27. ^ Press Release, The Ball 2008 in Ft Lauderdale- The Nation's Biggest Jewish Singles Event (Christmas Eve, December 24),, 2008, archived at
  28. ^ a b c Josh Novikoff, Hooking up This Hanukkah?,, December 22, 2008
  29. ^ Fritz Hahn, Rhome Anderson and David Malitz, Nightlife Agenda, Washington Post, December 20, 2007 ("Correction to This Article: The Ball, originally listed under Dec. 25, has been cancelled.")
  30. ^ Julie Spira, Jewish Singles Gather in LA to Celebrate the Holidays in Style and Support the Elderly, Huffington Post, December 28, 2009
  31. ^ Alysia Gray Painter, Mix and Be Merry at The Ball: Jewish singles hobnob in Hollywood on December 24th, NBC Los Angeles, December 23, 2009
  32. ^ Young Divisions' Holiday Ball, The Guardian (newsletter), Winter 2009, p. 10
  33. ^ Sarah Preston, Matzo Tov!, Chicago Magazine blog, December 11, 2008
  34. ^ Aruna Jain, (December 23, 2004) For Those of Other Faiths, a Not-So-Silent Night Washington Post
  35. ^ a b Detours: Alterna-thrills, Atlanta Journal-Constitution, February 9, 2006, p. 28, available via Google News/NewsBank
  36. ^ SCENE: MUSIC / PARTY / CHARITY, Atlanta Journal-Constitution, December 29, 2005, p. P24, available via NewsBank
  37. ^ SCENE: NIGHTWATCH: Bagel Bash to tell hole story at Tavern, Atlanta Journal-Constitution, December 23, 2004, p. P24, available via NewsBank
  38. ^ Jonathan Barach, Thought You’d Like to Know, The Jewish Georgian, November-December 2009, p. 9
  39. ^
  40. ^
  41. ^ Candace Heckman, What if you're Jewish and bored stiff on Christmas Eve?, Seattle Post-Intelligencer - The Big Blog, December 24, 2007
  42. ^ Jay Firestone, One Jew's Christmas Eve, The Jewish Journal (Los Angeles) - Calendar Girls blog, December 28, 2007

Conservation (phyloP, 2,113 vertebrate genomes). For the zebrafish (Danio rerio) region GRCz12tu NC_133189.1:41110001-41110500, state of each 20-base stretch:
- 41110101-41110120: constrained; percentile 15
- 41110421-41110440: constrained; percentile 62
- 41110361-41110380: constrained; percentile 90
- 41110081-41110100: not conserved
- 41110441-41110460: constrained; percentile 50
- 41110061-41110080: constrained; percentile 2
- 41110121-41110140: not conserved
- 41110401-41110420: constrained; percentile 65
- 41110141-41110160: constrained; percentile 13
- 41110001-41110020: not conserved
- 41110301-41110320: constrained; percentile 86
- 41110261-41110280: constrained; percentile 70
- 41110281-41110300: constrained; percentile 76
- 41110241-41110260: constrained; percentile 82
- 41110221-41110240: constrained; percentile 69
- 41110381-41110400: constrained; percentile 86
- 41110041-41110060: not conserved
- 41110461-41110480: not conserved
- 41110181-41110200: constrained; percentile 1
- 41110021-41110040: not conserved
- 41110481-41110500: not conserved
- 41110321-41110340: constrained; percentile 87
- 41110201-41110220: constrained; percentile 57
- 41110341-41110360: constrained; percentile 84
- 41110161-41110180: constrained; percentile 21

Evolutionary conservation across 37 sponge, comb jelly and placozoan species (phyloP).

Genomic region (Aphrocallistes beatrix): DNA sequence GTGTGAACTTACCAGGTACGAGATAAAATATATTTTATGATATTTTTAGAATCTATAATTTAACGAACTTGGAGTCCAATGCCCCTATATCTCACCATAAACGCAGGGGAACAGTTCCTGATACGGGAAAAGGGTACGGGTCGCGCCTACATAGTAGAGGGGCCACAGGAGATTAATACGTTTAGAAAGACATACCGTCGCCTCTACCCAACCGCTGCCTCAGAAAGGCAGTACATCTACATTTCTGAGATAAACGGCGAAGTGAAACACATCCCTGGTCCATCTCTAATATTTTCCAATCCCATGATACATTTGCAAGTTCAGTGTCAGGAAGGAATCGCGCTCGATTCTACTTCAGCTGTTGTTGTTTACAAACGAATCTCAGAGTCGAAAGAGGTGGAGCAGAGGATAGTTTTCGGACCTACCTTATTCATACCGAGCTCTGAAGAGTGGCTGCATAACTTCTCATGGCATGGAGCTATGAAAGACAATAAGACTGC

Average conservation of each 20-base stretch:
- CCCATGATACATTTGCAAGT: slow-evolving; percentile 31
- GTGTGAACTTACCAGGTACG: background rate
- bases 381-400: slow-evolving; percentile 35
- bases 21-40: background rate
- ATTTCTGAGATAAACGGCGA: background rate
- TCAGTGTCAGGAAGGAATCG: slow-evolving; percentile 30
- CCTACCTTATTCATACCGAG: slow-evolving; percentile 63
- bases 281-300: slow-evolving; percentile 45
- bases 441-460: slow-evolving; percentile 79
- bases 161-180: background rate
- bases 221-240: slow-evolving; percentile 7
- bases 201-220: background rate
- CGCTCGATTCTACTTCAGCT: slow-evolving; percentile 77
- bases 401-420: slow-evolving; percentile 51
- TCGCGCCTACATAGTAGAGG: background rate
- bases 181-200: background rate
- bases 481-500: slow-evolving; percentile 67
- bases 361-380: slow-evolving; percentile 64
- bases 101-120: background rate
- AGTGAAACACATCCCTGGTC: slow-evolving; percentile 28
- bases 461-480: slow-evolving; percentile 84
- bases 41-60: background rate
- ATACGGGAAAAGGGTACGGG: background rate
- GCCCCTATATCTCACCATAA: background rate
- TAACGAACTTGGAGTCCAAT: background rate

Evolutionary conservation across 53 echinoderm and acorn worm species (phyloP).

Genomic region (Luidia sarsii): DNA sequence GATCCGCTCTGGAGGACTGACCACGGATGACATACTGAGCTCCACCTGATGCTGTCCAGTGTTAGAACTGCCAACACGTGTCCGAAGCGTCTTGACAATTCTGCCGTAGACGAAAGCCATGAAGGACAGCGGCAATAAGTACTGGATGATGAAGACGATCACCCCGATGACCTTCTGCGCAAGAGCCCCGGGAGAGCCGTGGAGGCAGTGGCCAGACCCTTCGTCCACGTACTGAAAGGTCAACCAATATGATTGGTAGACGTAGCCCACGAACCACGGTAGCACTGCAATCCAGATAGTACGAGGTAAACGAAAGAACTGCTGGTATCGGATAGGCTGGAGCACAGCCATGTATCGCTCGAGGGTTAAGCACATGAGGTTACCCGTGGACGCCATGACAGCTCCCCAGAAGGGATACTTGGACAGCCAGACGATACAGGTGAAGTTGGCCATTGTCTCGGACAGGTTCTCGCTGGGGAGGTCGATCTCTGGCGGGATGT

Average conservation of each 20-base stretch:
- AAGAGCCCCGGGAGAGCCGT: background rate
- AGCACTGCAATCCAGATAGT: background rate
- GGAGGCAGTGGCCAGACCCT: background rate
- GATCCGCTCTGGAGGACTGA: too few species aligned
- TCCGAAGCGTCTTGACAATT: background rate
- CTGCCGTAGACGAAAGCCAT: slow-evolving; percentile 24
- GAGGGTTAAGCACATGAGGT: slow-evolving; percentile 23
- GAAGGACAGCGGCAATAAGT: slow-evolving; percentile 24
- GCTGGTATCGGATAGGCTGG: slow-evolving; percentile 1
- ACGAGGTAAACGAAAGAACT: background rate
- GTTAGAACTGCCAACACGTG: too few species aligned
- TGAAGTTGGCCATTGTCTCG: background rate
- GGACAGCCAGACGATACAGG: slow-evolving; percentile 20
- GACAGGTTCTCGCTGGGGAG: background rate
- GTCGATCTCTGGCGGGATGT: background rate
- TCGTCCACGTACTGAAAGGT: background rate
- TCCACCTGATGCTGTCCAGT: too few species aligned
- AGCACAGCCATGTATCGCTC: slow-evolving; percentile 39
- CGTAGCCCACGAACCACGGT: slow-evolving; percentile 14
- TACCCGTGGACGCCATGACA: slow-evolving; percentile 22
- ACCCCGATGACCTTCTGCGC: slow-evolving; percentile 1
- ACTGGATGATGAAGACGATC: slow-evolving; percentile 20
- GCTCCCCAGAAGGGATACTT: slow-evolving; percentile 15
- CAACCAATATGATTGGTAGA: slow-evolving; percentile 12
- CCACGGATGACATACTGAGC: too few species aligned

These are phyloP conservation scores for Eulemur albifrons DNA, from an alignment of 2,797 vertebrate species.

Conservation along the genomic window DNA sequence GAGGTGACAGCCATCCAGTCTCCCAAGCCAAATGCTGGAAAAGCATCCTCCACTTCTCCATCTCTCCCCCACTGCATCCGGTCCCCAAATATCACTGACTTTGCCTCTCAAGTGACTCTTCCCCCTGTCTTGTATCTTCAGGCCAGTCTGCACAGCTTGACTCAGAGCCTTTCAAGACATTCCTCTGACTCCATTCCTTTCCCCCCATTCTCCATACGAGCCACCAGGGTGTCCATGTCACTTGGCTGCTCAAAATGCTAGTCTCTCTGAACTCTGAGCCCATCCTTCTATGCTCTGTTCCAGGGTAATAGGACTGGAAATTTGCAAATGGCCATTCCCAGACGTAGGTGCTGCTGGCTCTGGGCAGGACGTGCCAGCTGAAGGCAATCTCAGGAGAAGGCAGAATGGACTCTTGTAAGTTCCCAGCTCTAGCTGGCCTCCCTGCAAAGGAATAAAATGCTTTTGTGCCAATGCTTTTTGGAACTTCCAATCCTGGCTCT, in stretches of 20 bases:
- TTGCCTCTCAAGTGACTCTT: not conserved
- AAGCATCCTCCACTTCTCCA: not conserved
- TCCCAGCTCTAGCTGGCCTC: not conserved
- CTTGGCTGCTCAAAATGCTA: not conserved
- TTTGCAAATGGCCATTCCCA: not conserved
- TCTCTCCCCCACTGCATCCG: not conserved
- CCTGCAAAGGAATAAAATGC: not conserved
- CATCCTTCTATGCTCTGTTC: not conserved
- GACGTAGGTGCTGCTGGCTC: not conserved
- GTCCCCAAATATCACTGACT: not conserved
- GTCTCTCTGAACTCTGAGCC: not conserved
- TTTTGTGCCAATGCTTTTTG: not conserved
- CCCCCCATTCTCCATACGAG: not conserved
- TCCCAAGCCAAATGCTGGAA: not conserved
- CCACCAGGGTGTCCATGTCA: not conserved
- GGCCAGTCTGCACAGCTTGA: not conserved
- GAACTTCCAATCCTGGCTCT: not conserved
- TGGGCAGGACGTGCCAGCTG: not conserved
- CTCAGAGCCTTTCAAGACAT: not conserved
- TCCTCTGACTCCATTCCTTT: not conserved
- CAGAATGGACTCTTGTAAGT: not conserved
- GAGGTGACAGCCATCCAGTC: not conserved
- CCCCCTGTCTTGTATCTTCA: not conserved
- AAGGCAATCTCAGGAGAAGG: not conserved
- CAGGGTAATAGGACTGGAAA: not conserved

43. ^ Leisah Woldoff, Mazelpalooza rolls out red carpet for YJP, Jewish News of Greater Phoenix, November 21, 2008
  44. ^ JDate's 16th Annual Schmooz-A-Palooza, (2009)
  45. ^ Keren Engelberg, Have a Holly Jolly Schmooz-fest, Jewish Journal (Los Angeles), December 18, 2003
  46. ^ Danny Baram, Christmas Time for the Jew,, December 23, 2008
  47. ^ Alie Ward, Your week, on a platter: Dec. 24-30 brings you horny Jews and Hamburger combovers,, December 24, 2007
  48. ^ Get Out There!, The Dallas Morning News, December 22, 2008, available via Google News Archives/NewsBank
  49. ^ Weekly Planner, The Dallas Morning News, December 15, 2001, available via Google News Archives/NewsBank
  50. ^ Katey Margolis, Kosher Kisses, Dallas Observer, December 23, 2009
  51. ^ Mike Levy, Calendar, (Los Angeles) Jewish Journal, May 10, 2001
  52. ^ "Fat Asian Baby", Parents Pissed About That Shiksa You,, March 4, 2005
  53. ^ And To All a Good Night, New York Times, December 23, 2009
  54. ^ Brooklyn Bowl's First Annual Matzah Bowl! - Inaugural Tribal Music Festival, Brooklyn Bowl, 2009
  55. ^ Steve Dershowitz, From the Prexy's Computer, in Temple Beth Torah Times, June 2008
  56. ^ KSUViolet06, What's your big thing(s)?,, August 15, 2004
  57. ^ Kansas City Star, March 31, 2004, p. 24, available via NewsBank
  58. ^ Rick Hellman, Nordaunian AZA alumni plan reunion alongside Matzo Ball, Kansas City Jewish Chronicle, April 2, 2010
  59. ^ GreenEggsSamDC, Merry Christmas, Chapter2006, December 25, 2006
  60. ^ Evan Gahr, Nothing Left to the Imagination, Chimpstein, January 1, 2006

External links

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Look at other dictionaries: